params.setParameter(HttpProtocolParams.USE_EXPECT_CONTINUE, false);
    HttpProtocolParams.setUserAgent(params, "android-client-v1.0");
    HttpProtocolParams.setVersion(params, HttpVersion.HTTP_1_1);
    HttpProtocolParams.setContentCharset(params, "utf8");
    clientConnectionManager = new ThreadSafeClientConnManager(params, schemeRegistry);
    // and later do this
    HttpClient client = new DefaultHttpClient(clientConnectionManager, params);
    HttpGet request = new HttpGet(uri);
    HttpResponse response = client.execute(request);
share|improve this answer
    
Ok...but, I'm affraid an important part is missing -- the source for EasySSLSocketFactory class :) Could you attach it, please? –  Saran Nov 6 '10 at 22:13
    
Oops. I actually googled it before so I forgot. code.google.com/p/transdroid/source/browse/trunk/src/org/xmlrpc/… –  Amir Raminfar Nov 6 '10 at 22:16
    
Thanks. And the EasyX509TrustManager class? :) I guess, the one from the same package (from that trunk) should do the job ;) –  Saran Nov 6 '10 at 22:32
    
Doesn't work, I'm affraid... java.io.IOException: SSL handshake failure: I/O error during system call, Broken pipe at org.apache.harmony.xnet.provider.jsse.OpenSSLSocketImpl.nativeconnect(Native Method) at org.apache.harmony.xnet.provider.jsse.OpenSSLSocketImpl.startHandshake(OpenSSLSo‌​cketImpl.java:316) at org.apache.harmony.xnet.provider.jsse.OpenSSLSocketImpl$SSLInputStream.<init>(Op‌​enSSLSocketImpl.java:520) at org.apache.harmony.xnet.provider.jsse.OpenSSLSocketImpl.getInputStream(OpenSSLSo‌​cketImpl.java:461) –  Saran Nov 6 '10 at 22:50
    
i am fresh out of ideas then :( –  Amir Raminfar Nov 7 '10 at 0:33

this may help: http://blog.antoine.li/index.php/2010/10/android-trusting-ssl-certificates/ , Do u have trusted certificates from a CA (like versign or Geotrust)? or you are using self signed certificate... i was facing similar problem and solved it today...

share|improve this answer
    
Thanks for the reply. Yes, I'm aware of that blog (and I also mentioned that in my post: "By following advice on this blog, I have setup..."). Unfortunately the author also did not succeed to successfully connect :( My comments on that blog are under name "Saran". Just try using his or any other code to open this page with Android's Apache HttpClient: eu.battle.net/login/en/… –  Saran Nov 8 '10 at 11:18

Btw, I'm the author from the mentioned blog above ;) I try to answer your question here.

I've looked at your certificate outputs from firefox and openssl and found something interesting.

Look the root ca certificate (index 1) at your openssl output. The issuer name is: Thawte Premium Server CA The subject name is: thawte Primary Root CA The subject and issuer names are different. Therefore, this certificate is not considered as the Root CA, because it was issued by another instance. Therefore, the bouncycastle provider is considering this certificate as the Root CA but it complains because issues and subject are different.

I have no idea how you obtained the "wrong" Root CA certificate. When I look at the Root CA certificate in firefox, the subject and issuer are the same, as it should be.

Try to get the right Root CA and try again.

Hope this helps. Greetings and good luck ;)

share|improve this answer
    
Tried. No success :( Thanks anyways :) –  Saran Nov 19 '10 at 17:11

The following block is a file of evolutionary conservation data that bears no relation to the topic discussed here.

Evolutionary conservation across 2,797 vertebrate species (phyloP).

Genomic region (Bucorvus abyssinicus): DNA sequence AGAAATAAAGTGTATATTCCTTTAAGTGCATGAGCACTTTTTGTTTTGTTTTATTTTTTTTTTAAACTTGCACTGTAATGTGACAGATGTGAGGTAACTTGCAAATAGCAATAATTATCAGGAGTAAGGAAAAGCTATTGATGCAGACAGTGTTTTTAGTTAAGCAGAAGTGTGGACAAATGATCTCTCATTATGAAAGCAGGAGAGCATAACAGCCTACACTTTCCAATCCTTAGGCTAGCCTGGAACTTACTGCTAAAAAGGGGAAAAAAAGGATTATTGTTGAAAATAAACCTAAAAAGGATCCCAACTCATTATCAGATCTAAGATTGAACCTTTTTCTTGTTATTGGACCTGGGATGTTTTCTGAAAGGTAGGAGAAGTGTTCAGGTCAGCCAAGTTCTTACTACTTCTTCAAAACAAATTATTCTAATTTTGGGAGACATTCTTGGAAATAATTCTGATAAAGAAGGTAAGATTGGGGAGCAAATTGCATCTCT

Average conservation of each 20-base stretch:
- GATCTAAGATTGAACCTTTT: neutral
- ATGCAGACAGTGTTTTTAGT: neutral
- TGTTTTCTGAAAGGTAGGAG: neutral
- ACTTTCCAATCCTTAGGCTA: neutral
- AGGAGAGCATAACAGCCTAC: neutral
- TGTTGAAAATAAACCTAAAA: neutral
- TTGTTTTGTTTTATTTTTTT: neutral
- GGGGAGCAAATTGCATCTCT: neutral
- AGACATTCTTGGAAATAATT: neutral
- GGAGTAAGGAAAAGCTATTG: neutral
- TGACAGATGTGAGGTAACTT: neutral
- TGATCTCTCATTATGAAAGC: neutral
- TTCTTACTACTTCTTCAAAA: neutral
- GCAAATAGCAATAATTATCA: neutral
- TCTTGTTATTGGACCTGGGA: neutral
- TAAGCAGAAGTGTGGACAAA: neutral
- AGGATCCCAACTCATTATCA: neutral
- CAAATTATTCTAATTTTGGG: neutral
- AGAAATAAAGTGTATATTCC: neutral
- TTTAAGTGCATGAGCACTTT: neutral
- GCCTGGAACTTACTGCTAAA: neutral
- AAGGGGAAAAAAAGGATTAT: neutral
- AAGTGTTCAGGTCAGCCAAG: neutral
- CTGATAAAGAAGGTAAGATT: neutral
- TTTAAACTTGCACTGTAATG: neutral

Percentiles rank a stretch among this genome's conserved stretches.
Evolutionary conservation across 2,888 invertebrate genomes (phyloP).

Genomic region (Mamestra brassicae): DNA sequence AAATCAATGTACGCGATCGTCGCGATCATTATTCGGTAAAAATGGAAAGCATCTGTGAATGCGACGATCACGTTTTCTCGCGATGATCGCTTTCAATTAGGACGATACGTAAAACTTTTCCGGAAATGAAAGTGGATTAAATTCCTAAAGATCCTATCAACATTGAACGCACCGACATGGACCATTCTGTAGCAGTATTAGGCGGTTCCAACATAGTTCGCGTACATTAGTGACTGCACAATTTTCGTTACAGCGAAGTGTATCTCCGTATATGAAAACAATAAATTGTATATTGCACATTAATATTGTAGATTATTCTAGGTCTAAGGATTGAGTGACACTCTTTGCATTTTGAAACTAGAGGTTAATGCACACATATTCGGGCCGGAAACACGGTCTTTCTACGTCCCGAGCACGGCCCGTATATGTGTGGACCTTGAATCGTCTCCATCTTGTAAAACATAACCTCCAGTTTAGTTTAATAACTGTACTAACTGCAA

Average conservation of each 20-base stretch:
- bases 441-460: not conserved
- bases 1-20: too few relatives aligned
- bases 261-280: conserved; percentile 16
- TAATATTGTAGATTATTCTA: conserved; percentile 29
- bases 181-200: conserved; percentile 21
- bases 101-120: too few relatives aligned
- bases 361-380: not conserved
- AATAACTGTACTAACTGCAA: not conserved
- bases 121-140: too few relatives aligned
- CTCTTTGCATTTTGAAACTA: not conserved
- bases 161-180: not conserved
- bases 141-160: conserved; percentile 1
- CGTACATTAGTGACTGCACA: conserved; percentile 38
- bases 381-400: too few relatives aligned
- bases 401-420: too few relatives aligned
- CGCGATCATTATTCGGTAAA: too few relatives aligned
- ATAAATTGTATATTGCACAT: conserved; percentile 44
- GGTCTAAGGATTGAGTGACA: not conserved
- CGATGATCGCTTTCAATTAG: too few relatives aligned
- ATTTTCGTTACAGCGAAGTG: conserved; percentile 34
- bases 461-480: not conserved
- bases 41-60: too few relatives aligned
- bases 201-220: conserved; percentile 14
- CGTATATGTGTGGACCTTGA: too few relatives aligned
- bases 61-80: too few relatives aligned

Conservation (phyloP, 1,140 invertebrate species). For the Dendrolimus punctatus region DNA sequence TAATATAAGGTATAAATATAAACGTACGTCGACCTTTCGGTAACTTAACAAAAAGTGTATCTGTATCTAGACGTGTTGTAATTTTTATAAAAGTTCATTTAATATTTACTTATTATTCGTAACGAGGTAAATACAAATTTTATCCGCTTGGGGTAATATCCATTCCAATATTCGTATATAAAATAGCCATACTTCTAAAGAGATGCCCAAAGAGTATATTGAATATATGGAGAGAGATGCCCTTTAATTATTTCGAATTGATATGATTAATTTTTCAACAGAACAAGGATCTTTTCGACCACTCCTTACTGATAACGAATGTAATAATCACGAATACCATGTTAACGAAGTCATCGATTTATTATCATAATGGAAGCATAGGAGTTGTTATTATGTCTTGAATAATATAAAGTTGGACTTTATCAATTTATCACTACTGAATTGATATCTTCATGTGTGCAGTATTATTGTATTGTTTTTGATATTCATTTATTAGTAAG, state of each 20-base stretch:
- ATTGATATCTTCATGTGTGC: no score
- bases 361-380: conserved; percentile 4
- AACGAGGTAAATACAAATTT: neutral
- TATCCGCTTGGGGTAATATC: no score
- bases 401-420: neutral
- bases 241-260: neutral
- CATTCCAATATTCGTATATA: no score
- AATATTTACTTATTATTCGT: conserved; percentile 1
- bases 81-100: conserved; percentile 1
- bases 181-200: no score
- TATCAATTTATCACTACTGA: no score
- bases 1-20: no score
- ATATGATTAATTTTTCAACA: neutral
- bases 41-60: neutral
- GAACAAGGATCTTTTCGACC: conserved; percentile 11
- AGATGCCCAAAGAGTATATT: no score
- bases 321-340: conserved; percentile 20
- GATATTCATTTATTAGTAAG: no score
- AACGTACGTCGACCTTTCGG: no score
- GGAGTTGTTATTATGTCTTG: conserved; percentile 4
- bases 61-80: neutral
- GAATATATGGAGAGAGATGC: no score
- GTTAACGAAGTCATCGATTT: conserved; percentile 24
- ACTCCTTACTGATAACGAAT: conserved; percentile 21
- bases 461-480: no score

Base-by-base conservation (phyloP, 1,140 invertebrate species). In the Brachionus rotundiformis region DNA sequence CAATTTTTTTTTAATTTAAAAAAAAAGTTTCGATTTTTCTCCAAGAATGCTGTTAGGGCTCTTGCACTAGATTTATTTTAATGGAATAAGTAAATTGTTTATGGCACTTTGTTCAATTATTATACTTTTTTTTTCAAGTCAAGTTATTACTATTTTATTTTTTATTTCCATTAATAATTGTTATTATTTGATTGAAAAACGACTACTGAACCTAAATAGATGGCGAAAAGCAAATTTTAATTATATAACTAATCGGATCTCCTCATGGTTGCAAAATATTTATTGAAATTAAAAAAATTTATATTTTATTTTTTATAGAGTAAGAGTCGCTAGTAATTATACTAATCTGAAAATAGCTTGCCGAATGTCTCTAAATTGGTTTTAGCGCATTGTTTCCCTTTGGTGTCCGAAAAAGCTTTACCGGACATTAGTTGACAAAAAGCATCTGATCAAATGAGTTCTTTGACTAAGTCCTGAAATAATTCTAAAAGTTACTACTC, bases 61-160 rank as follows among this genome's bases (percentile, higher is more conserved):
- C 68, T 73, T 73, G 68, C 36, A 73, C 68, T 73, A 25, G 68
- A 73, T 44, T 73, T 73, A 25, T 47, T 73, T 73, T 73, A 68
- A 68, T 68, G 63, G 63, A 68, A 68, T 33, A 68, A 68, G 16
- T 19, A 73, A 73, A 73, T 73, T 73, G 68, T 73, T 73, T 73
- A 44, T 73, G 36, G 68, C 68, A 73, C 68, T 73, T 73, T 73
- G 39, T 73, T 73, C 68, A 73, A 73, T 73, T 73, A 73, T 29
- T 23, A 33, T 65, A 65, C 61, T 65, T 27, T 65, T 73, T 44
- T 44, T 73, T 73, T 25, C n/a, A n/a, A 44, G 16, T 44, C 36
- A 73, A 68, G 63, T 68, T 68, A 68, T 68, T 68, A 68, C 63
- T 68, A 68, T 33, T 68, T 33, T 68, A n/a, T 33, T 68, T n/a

I have finally solved my same "IssuerName does not match SubjectName" exception. I've followed the same blog by Antoine and what's described here numerous times, and here's how to make it finally work:

1) Our website uses two certificates from GeoTrust: the intermediate CA is issued to us by GeoTrust SSL CA, and the root CA is issued to GeoTrust SSL CA by GeoTrust Global CA;

2) If only the root CA or both the root and the intermediate CAs in 1) are used, I get the mismatch exception, because Android only supports a limited number of trusted root CA, and GeoTrust Global CA is not in the list;

3) In the support page of www.geotrust.com, there's a page called GeoTrust Cross Root CA, simply download it, save it to a name like crossroot.pem, and use this command to generate the keystore:

C:\Program Files\Java\jdk1.6.0_24\bin>keytool -importcert -v -trustcacerts -file c:\ssl\crossroot.pem -alias newroot -keystore c:\ssl\crossroot.bks -provider org.bouncycastle.jce.provider.BouncyCastleProvider -providerpath "c:\downloads\bcprov-jdk16-145.jar" -storetype BKS -storepass mysecret

Step 2 of the blog by Antonie has a link to download the BouncyCastleProvider;

4) Add the keystore file to the Android project, and it works - this makes sense because now Android finds a trusted root Equifax Secure Certificate Authority (see the list above 1) whose SubjectName GeoTrust Global CA matches our site's root IssuerName.

5) The code in the step 3 of blog works fine, and just to make it more complete, I copied my test code below:

    HttpResponse response = client.execute(get);
    HttpEntity entity = response.getEntity();

    BufferedReader in = new BufferedReader(new InputStreamReader(entity.getContent()));

    String line;
    while ((line = in.readLine()) != null) 
    System.out.println(line);
    in.close();

The tough part of this problem is if your root CA's issuer is not in the Android's trusted list, you'll have to get it from the company who issues you the certificates - ask them to provide you with a cross root CA that has the root issuer as one of the trusted root CAs of Android.

share|improve this answer
    
Thanks for the suggestion, but if I import only the Cross Root CA, I get "Signature was not verified" exception. By following your lead, I found out that I already had the CrossRootCA -- it was the thawtePrimaryRootCA.crt file in my original attach/link -- when I compared it to Cross Root CA from Thawte's site link. Thanks nevertheless. –  Saran Apr 30 '11 at 10:39

Your Answer

 
discard

By posting your answer, you agree to the privacy policy and terms of service.

Not the answer you're looking for? Browse other questions tagged or ask your own question.